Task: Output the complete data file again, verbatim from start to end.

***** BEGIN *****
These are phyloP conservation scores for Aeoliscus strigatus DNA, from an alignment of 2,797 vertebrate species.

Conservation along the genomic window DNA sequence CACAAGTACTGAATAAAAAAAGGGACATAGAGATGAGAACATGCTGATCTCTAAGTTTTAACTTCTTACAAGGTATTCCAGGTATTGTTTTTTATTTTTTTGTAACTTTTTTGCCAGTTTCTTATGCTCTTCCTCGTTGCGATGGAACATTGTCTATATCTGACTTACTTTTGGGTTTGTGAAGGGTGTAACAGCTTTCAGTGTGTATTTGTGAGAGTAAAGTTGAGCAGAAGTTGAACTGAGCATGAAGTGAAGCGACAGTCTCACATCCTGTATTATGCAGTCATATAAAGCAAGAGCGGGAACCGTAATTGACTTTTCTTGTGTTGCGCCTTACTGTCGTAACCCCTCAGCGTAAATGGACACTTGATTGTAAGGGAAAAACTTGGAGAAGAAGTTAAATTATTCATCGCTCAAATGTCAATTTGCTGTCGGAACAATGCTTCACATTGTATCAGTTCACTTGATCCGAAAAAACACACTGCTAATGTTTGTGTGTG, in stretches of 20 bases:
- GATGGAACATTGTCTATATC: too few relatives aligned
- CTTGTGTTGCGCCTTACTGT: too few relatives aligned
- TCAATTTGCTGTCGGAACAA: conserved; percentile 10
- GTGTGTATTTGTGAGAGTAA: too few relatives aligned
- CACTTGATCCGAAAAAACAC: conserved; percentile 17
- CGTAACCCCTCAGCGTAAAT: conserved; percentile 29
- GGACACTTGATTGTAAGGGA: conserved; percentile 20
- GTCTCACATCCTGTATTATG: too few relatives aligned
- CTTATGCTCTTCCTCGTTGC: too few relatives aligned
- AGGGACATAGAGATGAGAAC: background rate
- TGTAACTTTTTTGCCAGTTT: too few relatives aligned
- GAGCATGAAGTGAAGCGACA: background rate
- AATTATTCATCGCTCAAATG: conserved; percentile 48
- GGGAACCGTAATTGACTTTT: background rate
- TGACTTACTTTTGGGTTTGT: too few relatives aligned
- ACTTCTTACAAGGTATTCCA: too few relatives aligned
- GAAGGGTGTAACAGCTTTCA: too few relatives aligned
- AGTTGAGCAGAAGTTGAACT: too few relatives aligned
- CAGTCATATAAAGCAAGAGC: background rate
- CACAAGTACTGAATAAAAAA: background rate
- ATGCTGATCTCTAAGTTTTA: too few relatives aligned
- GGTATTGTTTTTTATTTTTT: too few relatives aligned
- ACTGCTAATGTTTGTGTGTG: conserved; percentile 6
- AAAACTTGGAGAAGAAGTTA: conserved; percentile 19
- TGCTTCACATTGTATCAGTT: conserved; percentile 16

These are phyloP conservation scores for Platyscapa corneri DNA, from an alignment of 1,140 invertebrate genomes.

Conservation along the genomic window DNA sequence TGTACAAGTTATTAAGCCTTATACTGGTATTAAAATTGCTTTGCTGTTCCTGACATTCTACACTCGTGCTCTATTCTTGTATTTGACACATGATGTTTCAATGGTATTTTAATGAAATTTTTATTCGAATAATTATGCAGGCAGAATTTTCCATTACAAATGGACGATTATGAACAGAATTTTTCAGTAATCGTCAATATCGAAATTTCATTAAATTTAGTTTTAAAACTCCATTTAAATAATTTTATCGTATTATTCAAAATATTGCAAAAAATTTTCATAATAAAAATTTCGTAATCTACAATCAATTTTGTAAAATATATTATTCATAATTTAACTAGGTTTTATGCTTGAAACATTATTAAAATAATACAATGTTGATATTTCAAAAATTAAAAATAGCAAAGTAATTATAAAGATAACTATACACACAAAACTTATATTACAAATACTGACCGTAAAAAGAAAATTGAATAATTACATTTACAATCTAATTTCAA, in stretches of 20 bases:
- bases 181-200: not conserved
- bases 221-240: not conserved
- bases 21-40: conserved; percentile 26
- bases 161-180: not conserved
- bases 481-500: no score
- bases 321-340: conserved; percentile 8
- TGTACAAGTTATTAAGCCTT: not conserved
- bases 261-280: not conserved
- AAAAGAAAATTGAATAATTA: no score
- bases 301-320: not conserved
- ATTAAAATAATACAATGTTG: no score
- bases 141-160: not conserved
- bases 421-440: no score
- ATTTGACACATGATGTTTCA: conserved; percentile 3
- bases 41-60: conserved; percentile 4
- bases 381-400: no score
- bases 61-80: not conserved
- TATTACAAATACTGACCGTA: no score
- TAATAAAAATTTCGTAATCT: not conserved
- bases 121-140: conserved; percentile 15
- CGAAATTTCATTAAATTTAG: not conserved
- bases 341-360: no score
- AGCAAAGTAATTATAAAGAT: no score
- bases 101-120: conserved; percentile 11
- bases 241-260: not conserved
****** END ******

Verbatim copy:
These are phyloP conservation scores for Aeoliscus strigatus DNA, from an alignment of 2,797 vertebrate species.

Conservation along the genomic window DNA sequence CACAAGTACTGAATAAAAAAAGGGACATAGAGATGAGAACATGCTGATCTCTAAGTTTTAACTTCTTACAAGGTATTCCAGGTATTGTTTTTTATTTTTTTGTAACTTTTTTGCCAGTTTCTTATGCTCTTCCTCGTTGCGATGGAACATTGTCTATATCTGACTTACTTTTGGGTTTGTGAAGGGTGTAACAGCTTTCAGTGTGTATTTGTGAGAGTAAAGTTGAGCAGAAGTTGAACTGAGCATGAAGTGAAGCGACAGTCTCACATCCTGTATTATGCAGTCATATAAAGCAAGAGCGGGAACCGTAATTGACTTTTCTTGTGTTGCGCCTTACTGTCGTAACCCCTCAGCGTAAATGGACACTTGATTGTAAGGGAAAAACTTGGAGAAGAAGTTAAATTATTCATCGCTCAAATGTCAATTTGCTGTCGGAACAATGCTTCACATTGTATCAGTTCACTTGATCCGAAAAAACACACTGCTAATGTTTGTGTGTG, in stretches of 20 bases:
- GATGGAACATTGTCTATATC: too few relatives aligned
- CTTGTGTTGCGCCTTACTGT: too few relatives aligned
- TCAATTTGCTGTCGGAACAA: conserved; percentile 10
- GTGTGTATTTGTGAGAGTAA: too few relatives aligned
- CACTTGATCCGAAAAAACAC: conserved; percentile 17
- CGTAACCCCTCAGCGTAAAT: conserved; percentile 29
- GGACACTTGATTGTAAGGGA: conserved; percentile 20
- GTCTCACATCCTGTATTATG: too few relatives aligned
- CTTATGCTCTTCCTCGTTGC: too few relatives aligned
- AGGGACATAGAGATGAGAAC: background rate
- TGTAACTTTTTTGCCAGTTT: too few relatives aligned
- GAGCATGAAGTGAAGCGACA: background rate
- AATTATTCATCGCTCAAATG: conserved; percentile 48
- GGGAACCGTAATTGACTTTT: background rate
- TGACTTACTTTTGGGTTTGT: too few relatives aligned
- ACTTCTTACAAGGTATTCCA: too few relatives aligned
- GAAGGGTGTAACAGCTTTCA: too few relatives aligned
- AGTTGAGCAGAAGTTGAACT: too few relatives aligned
- CAGTCATATAAAGCAAGAGC: background rate
- CACAAGTACTGAATAAAAAA: background rate
- ATGCTGATCTCTAAGTTTTA: too few relatives aligned
- GGTATTGTTTTTTATTTTTT: too few relatives aligned
- ACTGCTAATGTTTGTGTGTG: conserved; percentile 6
- AAAACTTGGAGAAGAAGTTA: conserved; percentile 19
- TGCTTCACATTGTATCAGTT: conserved; percentile 16

These are phyloP conservation scores for Platyscapa corneri DNA, from an alignment of 1,140 invertebrate genomes.

Conservation along the genomic window DNA sequence TGTACAAGTTATTAAGCCTTATACTGGTATTAAAATTGCTTTGCTGTTCCTGACATTCTACACTCGTGCTCTATTCTTGTATTTGACACATGATGTTTCAATGGTATTTTAATGAAATTTTTATTCGAATAATTATGCAGGCAGAATTTTCCATTACAAATGGACGATTATGAACAGAATTTTTCAGTAATCGTCAATATCGAAATTTCATTAAATTTAGTTTTAAAACTCCATTTAAATAATTTTATCGTATTATTCAAAATATTGCAAAAAATTTTCATAATAAAAATTTCGTAATCTACAATCAATTTTGTAAAATATATTATTCATAATTTAACTAGGTTTTATGCTTGAAACATTATTAAAATAATACAATGTTGATATTTCAAAAATTAAAAATAGCAAAGTAATTATAAAGATAACTATACACACAAAACTTATATTACAAATACTGACCGTAAAAAGAAAATTGAATAATTACATTTACAATCTAATTTCAA, in stretches of 20 bases:
- bases 181-200: not conserved
- bases 221-240: not conserved
- bases 21-40: conserved; percentile 26
- bases 161-180: not conserved
- bases 481-500: no score
- bases 321-340: conserved; percentile 8
- TGTACAAGTTATTAAGCCTT: not conserved
- bases 261-280: not conserved
- AAAAGAAAATTGAATAATTA: no score
- bases 301-320: not conserved
- ATTAAAATAATACAATGTTG: no score
- bases 141-160: not conserved
- bases 421-440: no score
- ATTTGACACATGATGTTTCA: conserved; percentile 3
- bases 41-60: conserved; percentile 4
- bases 381-400: no score
- bases 61-80: not conserved
- TATTACAAATACTGACCGTA: no score
- TAATAAAAATTTCGTAATCT: not conserved
- bases 121-140: conserved; percentile 15
- CGAAATTTCATTAAATTTAG: not conserved
- bases 341-360: no score
- AGCAAAGTAATTATAAAGAT: no score
- bases 101-120: conserved; percentile 11
- bases 241-260: not conserved